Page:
All News

Cool Class: Geology 101 Students Study the Geologic History of the Region

November 30, 2023

Earlier this semester, students in Geology 101: How the Earth Works spent a Sunday in Valley Forge National Park learning geology, identifying rocks, creating geological field maps and collecting their own geologic data.

During lab sections in the weeks following the trip, the students finalized their geologic maps which they then used to model the three-dimensional spatial distribution of the rocks and their orientation. Finally, they took all of their collected data and generated a narrative story of the geologic history of the region over the past billion years.  Even though the students only documented a few different geologic formations on the trip, these particular rock units tell a story that covers the destruction and formation of two separate supercontinents (a single landmass that contains most or all of Earth's continents), the formation of the Appalachian Mountains and the opening of the modern-day Atlantic Ocean.

“The geology field trip to Valley Forge was definitely a big highlight of this course,” says Eden Raich ’27. “It's such a unique experience to be able to take what we're learning in the classroom and see how it translates to the world around us and notice different geological processes and actually understand what they mean. I feel like I've learned how to see the Earth through a new lens, and I love being able to recognize and interpret the stories it can tell us.”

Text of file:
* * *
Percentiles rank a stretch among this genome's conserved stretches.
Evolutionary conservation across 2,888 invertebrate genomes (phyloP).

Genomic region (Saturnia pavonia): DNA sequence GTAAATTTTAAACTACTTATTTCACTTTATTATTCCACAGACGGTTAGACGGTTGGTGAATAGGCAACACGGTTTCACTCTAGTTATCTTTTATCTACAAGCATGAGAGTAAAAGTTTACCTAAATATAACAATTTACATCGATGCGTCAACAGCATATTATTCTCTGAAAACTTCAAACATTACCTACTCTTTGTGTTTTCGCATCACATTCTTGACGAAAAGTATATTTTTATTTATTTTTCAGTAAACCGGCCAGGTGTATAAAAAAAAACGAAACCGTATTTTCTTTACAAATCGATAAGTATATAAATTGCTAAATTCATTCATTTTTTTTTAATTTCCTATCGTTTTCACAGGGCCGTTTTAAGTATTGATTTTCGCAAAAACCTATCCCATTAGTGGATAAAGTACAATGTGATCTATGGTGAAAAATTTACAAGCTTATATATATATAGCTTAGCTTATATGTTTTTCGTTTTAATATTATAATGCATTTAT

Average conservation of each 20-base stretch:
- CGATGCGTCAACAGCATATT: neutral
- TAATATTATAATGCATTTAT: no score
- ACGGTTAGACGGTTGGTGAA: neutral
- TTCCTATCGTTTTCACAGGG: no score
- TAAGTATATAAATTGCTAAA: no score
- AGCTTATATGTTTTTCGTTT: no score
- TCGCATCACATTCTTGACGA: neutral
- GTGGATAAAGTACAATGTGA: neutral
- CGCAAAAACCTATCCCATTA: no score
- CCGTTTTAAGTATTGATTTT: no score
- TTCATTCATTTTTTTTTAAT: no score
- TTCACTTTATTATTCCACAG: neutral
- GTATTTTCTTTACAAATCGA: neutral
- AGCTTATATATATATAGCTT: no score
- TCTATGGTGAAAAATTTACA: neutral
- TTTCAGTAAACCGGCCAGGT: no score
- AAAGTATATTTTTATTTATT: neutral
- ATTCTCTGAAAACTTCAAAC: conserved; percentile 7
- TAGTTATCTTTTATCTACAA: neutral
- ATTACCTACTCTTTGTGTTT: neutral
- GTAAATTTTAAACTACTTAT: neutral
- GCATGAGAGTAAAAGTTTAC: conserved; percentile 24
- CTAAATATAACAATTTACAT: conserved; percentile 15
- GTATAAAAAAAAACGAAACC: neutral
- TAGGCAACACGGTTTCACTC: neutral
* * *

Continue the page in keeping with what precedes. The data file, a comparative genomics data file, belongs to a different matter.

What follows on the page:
How the Earth Works is co-taught by Professor Arlo Weil and Senior Lecturer in Geology Katherine Marenco. In addition to their research project, students produce a podcast on the geologic topic of their choice.

“The podcast assignment has been a very successful tool over the years in terms of getting students engaged in outside research on a geologic topic,” says Weil. “The students do a great job at presenting their findings in fun and creative ways.”

 The final few weeks of class are focused on geologic processes and systems that operate on the surface of the Earth – e.g., rivers, oceans, and glaciers. The course ends with a discussion on long-term (millions of years) and short-term (years to hundreds of thousands of years) drivers of climate change. 

“ I wasn't going to major in geology before I took the course, but the great department and the subject quickly changed my mind,” says Kit Kringel ’27. 

How the Earth Works will be offered again in the Fall 2024 semester.

"Cool Classes" highlights new and interesting classes at Bryn Mawr. To see the full listing of geology courses being offered, visit the department page. Visit the Cool Classes homepage to see more of these stories from across a range of programs and disciplines at Bryn Mawr.